The next time you pass through the city court system in Niagara Falls, N.Y., remember to turn your cellphone off.
On the morning of March 11, 2005, the judge, Robert M. Restaino, was presiding over a slate of domestic-violence cases when he heard a phone ring. According to the commission’s report, he told the roughly 70 people in the courtroom that “every single person is going to jail in this courtroom” unless the phone was turned over.
A security officer was posted at the door while other officers tied to find the phone, but failed.
After a brief recess, Judge Restaino returned to the bench and asked the defendant who had been standing before him in the front of the courtroom when the phone rang if he knew whose it was.
“No,” said the defendant, Reginald Jones. “I was up here.” The ringing had come from the back of the room.
Nonetheless, the judge scrapped plans to release Mr. Jones, set bail at $1,500 and sent him into custody.
He was the first of 46 defendants to be sent into custody that day because of what could be called the case of the ringing cellphone. The judge opined at length about his frustration over the phone.
“This troubles me more than any of you people can understand,” Judge Restaino said, adding: “This person, whoever he or she may be, doesn’t have a whole lot of concern. Let’s see how much concern they have when they are sitting in the back there with all the rest of you. Ultimately, when you go back there to be booked, you’ve got to surrender what you got on you. One way or another, we’re going to get our hands on something.”
One defendant, according to the report, told the judge, “This is not fair to the rest of us.” To which the judge replied, “I know it isn’t.”
Another told the judge, “This ain’t right.” The judge responded: “You’re right, it ain’t right. Ain’t right at all.”
The commission said that Judge Restaino acted “without any semblance of a lawful basis” and behaved like a “petty tyrant.” It said his conduct “transcended poor judgment.”
All of the defendants in the courtroom were there as part of a program in which domestic-violence offenders can agree to undergo drug and alcohol testing, as well as counseling, in lieu of jail time. Participants make weekly appearances in court to have their progress monitored and are released after each appearance unless they have violated terms of the program.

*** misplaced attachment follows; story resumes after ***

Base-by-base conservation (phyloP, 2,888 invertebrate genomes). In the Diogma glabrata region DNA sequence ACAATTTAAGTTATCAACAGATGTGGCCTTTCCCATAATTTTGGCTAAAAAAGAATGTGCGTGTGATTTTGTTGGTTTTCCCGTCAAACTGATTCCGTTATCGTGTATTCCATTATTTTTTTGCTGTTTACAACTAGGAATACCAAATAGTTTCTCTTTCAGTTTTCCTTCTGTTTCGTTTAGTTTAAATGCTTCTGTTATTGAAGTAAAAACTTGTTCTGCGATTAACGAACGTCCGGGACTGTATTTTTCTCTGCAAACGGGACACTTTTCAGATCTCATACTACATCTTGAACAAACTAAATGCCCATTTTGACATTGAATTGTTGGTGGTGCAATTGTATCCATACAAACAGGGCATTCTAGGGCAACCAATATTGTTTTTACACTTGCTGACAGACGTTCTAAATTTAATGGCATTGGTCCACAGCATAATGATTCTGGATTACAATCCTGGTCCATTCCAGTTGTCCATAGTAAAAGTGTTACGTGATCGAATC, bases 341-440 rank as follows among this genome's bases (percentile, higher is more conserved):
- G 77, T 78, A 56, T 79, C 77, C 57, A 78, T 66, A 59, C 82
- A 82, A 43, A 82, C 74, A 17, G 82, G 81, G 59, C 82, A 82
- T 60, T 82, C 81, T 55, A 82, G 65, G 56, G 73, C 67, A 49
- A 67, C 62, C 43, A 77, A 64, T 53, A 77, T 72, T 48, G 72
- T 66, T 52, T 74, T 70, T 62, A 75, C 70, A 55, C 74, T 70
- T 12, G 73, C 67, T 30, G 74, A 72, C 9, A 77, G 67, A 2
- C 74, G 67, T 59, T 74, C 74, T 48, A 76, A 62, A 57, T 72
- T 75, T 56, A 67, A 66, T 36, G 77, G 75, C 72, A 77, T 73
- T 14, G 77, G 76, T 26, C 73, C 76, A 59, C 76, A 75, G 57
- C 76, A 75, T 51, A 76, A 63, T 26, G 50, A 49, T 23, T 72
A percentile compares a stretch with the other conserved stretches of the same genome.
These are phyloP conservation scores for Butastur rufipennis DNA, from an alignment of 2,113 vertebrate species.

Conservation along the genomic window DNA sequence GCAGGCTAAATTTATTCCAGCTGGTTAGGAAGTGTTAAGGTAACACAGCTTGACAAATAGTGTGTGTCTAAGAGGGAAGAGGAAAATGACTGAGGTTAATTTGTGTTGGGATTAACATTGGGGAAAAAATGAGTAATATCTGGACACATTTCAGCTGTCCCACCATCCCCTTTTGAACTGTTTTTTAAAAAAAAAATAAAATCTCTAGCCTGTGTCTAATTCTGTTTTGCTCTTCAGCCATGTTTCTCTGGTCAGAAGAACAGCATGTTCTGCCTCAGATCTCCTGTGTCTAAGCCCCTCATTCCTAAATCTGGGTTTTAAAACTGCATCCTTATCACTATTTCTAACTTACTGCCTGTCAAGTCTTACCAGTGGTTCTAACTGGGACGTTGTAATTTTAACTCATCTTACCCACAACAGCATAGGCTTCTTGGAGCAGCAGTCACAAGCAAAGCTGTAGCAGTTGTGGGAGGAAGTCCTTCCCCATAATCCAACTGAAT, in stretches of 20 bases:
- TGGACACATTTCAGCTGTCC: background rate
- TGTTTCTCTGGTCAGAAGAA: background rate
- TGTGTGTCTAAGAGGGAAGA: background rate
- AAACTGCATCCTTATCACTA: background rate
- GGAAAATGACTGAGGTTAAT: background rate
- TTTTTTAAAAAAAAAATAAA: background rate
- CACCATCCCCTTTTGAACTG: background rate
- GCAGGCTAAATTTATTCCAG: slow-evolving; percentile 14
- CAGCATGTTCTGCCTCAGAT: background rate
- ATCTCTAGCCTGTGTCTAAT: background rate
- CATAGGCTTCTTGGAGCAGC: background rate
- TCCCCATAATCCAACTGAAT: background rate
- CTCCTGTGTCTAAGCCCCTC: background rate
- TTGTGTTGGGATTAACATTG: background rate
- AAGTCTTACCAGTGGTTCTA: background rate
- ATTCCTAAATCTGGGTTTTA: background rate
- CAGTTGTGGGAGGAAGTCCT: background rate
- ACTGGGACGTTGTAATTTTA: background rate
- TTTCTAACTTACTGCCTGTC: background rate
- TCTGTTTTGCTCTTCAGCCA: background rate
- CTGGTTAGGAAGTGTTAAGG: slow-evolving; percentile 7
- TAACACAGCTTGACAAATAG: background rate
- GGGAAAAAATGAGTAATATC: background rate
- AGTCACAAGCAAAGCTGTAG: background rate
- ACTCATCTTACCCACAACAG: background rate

Eleven of the defendants had already appeared before the judge that morning and were simply waiting for the proceedings to end, only to be recalled and have their releases rescinded. All the defendants were taken to the city jail. Fourteen who could not make bail were taken to the county jail. After receiving inquiries from the local news media, the judge ordered their release in the late afternoon.
Judge Restaino could not be reached for comment.
His lawyer, Terrence Connors, said Judge Restaino would exercise his right to appeal the decision within 30 days to the New York State Court of Appeals, The Associated Press reported. During that time, he remains in office.
The 48-year-old judge has been on the court since January 1996 and has not had previous disciplinary problems, according to the commission.
Raoul L. Felder, the commission chairman — who is best known as a celebrity divorce lawyer — was the lone dissenter on the 10-member commission. He voted to censure the judge, though he excoriated his behavior in the report, calling it, among other things, “two hours of viral lunacy.” But Mr. Felder said he was swayed by the fact that it was a first offense and that the judge was contrite in an appearance before the commission.
“If we had the power to suspend, I would have voted to suspend him, but we don’t,” Mr. Felder said. “But to destroy a man’s life because he snapped doesn’t make any sense. This guy was 11 years a judge, 10 years a public defender, and seemed to have an exemplary record before this.”
The other commissioners rejected his contention.
One of them, Richard D. Emery, called Mr. Felder’s arguments “breathtaking.” And Robert H. Tembeckjian, the commission’s administrator, said “the fundamental rights of 46 people were deliberately and methodically violated,” adding that “it was no consolation to those thrown in jail that the judge had not been in trouble before.”